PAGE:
Force protection, military advantage, and "constant care" for civilians : the 1991 bombing of Iraq
The American way of bombing : changing ethical and legal norms, from flying fortresses to drones
Ithaca (Etats-Unis) ; London : Cornell University Press, 2014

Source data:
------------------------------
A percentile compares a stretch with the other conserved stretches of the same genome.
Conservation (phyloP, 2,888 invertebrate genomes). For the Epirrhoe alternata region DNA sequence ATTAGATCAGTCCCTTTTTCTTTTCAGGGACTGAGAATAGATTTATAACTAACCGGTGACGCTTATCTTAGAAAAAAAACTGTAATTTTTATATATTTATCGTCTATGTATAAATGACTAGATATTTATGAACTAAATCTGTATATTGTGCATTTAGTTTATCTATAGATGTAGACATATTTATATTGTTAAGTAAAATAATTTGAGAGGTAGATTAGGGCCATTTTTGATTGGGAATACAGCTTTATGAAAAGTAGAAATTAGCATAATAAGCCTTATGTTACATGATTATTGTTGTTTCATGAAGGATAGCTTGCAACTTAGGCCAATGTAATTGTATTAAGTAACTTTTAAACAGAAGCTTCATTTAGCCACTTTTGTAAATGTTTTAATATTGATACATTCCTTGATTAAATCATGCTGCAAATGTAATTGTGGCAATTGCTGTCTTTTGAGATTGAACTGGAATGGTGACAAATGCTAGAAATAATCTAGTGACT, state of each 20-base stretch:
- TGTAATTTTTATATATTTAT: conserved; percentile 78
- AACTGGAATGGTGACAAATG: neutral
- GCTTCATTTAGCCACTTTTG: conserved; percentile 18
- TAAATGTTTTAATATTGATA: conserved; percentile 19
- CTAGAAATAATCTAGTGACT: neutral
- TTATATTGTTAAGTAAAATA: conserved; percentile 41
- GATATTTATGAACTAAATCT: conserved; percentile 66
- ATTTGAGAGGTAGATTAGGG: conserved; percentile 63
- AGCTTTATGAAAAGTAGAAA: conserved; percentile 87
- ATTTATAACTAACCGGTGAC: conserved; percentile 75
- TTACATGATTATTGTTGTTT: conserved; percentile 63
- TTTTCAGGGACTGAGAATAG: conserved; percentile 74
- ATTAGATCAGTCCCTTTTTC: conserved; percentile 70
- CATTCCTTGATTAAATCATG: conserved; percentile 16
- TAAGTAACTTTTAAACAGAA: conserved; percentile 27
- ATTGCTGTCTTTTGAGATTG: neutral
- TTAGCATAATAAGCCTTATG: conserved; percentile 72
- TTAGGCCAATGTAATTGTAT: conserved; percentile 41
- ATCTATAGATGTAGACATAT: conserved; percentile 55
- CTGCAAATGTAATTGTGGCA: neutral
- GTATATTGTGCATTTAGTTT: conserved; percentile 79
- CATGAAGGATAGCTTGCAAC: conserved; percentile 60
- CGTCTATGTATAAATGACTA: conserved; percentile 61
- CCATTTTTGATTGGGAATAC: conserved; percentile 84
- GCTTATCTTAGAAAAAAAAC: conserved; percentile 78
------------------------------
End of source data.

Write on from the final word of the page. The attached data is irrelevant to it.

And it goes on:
In this chapter Henry Shue discusses the complex triangular balance among military advantage, force protection and "constant care" for civilians. He focuses on the 1991 war against Iraq, led by the United States, in which air power played a major role. He draws upon the relevant articles of the First Additional Protocol to the Geneva Conventions, particularly Article 57(3), which he understands to have customary status in international law. He describes the U.S. aerial destruction of the entire Iraqi electrical grid as a violation of the norms of proportionality, an excessive favoring of force protection and military advantage over due care for civilians.